Important safety note regarding the Gene Cafe roaster - Page 2

Discuss roast levels and profiles for espresso, equipment for roasting coffee.
Milligan
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#11: Post by Milligan »

Boldjava wrote:Context matters. Agree w/you.

I remember correcting a guy once. He had his fire extinguisher mounted on the wall behind the roaster. No!

My extinguisher is always behind me and between me and the exit.
Great piece of advice. I've always kept an extinguisher mounted at every exit point of my shop and garage as a bare minimum. I figure the exit is where I'd naturally want to go so may as well have them there.

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Randy G.
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#12: Post by Randy G. »

Extinguishers should be mounted at exits so that when fighting a fire the escape route is at your back. I keep a large water extinguisher and a dry chem extinguisher in the garage.
For small home roasters (like the Hottop), spraying water into the roaster creates an instant cloud of steam because water expands 1600 times when turning to steam carrying with it a huge amount of thermal energy as well as displacing oxygen. That works well with the Hottop because the loading chute has such a short and direct path to the roast chamber. It's small volume is also of benefit in such a case. It is also beneficial to stop the fire before it is ejected in the Hottop's case because there is so much plastic in the cooling area.
Prevention is preferred, certainly. I recently disassembled the exhaust and chaff collector on my gas roaster and did a thorough cleaning of the entire path. I don't get paid for fighting fires any more. :roll:
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boren
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#13: Post by boren »

Would spraying water into the air intake of the Gene Cafe be an effective measure in case chaff catches fire inside the drum?

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Randy G.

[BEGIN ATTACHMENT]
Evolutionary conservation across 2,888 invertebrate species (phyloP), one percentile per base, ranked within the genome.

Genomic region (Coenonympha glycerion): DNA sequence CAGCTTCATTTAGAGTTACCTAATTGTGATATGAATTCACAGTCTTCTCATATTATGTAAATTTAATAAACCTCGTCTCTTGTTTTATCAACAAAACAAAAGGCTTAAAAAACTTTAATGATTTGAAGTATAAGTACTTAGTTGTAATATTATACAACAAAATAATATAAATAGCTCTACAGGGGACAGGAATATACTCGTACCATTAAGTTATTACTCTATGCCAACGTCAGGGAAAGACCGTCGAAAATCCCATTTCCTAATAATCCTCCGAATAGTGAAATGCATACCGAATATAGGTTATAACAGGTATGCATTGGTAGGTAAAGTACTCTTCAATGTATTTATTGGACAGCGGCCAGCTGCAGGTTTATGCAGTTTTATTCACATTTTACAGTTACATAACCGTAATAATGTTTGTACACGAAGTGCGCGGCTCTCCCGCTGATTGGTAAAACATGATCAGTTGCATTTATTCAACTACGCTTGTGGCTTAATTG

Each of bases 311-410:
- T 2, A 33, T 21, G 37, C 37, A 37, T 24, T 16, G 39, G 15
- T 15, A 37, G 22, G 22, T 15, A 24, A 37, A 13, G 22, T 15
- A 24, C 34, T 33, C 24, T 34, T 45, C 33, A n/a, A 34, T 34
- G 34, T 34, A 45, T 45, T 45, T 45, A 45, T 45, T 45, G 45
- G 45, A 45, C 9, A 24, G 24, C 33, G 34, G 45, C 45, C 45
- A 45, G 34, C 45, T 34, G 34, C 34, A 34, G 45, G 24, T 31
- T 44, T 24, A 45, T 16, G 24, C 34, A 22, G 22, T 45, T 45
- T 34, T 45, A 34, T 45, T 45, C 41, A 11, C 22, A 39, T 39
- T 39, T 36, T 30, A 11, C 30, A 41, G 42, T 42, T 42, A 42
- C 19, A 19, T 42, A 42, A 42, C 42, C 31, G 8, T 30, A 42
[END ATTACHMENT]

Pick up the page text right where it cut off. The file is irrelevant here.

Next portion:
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#14: Post by Randy G. replying to boren »

I would think that water going through the fan and into the glass chamber would possibly create more problems than it could solve (water and electronics do not get along well, and water on a hot glass vessel could spread the problem). A bucket of water to toss the chaff collector into would be a good way to deal with that I would think. I have not used the Gene for a long time, but I seem to remember that not that much chaff gathered in the roast chamber. But a CO2 extinguisher shot from a moderate distance to deny the roaster oxygen for a time would smother the fire. That might be a better solution if you want to save the roaster.
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Trjelenc
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#15: Post by Trjelenc »

Randy G. wrote:That warning applies for all coffee roasters. Read the owner's manual and pay attention to the care and maintenance section. Place a repeating calendar event on your phone if you have to. The chaff and oils that are produced combined with the high temperatures of whatever heating system it has (gas, electric, IR, solar, whatever) creates a recipe for disaster if the cleaning regime is ignored. Same can be said for an inattentive operator. I roast many different types of coffees and some produce far more chaff than others. Just another thing to watch for.
Blows my mind when I've seen Behmor users (on models before they put the "acknowledge or shutoff" function) talk about starting a roast, setting a timer, and going to sit down and watch TV. No wonder Behmor added that feature, they don't want to get sued by people burning their house down because they can't be bothered to watch their roast

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Randy G.
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#16: Post by Randy G. »

Trjelenc wrote:Blows my mind when I've seen Behmor users (on models before they put the "acknowledge or shutoff" function) talk about starting a roast, setting a timer, and going to sit down and watch TV.
We run into that as well. I could give specifics, many of which include the statement from the user, "I was right there when it happened all of a sudden! The roaster is faulty!" and sometimes followed by comments concerning lawyers and refunds.

One Hottop that was, as stated by the owner, "Totally destroyed," I took in for examination before making a judgement. Many of the external plastic parts were partially melted and the viewing window was totally covered by black soot. I plugged it in and it went into cooling mode when I pressed START. I traced it back to a melted chaff tray micro-switch which it forces the user to remove and empty the chaff tray before starting a subsequent roast. I jumped the switch's two wires and was immediately able to roast a batch of coffee. Roaster was working just fine, before and after the fire. They had the roaster set to max target temperature which was 428F and presumably expecting it either pay attention and manually eject (which they did not) or to have it eject automatically. After repair and cleanup I manually ejected a batch at around 405F (iirc) at an active, rolling 2nd crack. But it gets better... they were roasting in the kitchen and apparently just using the range hood for ventilation. That works pretty well with a normal roast. It will not handle a conflagration when a couple of handfuls of ignited beans are ejected.

When you invent a better, foolproof appliance, along comes a better fool.
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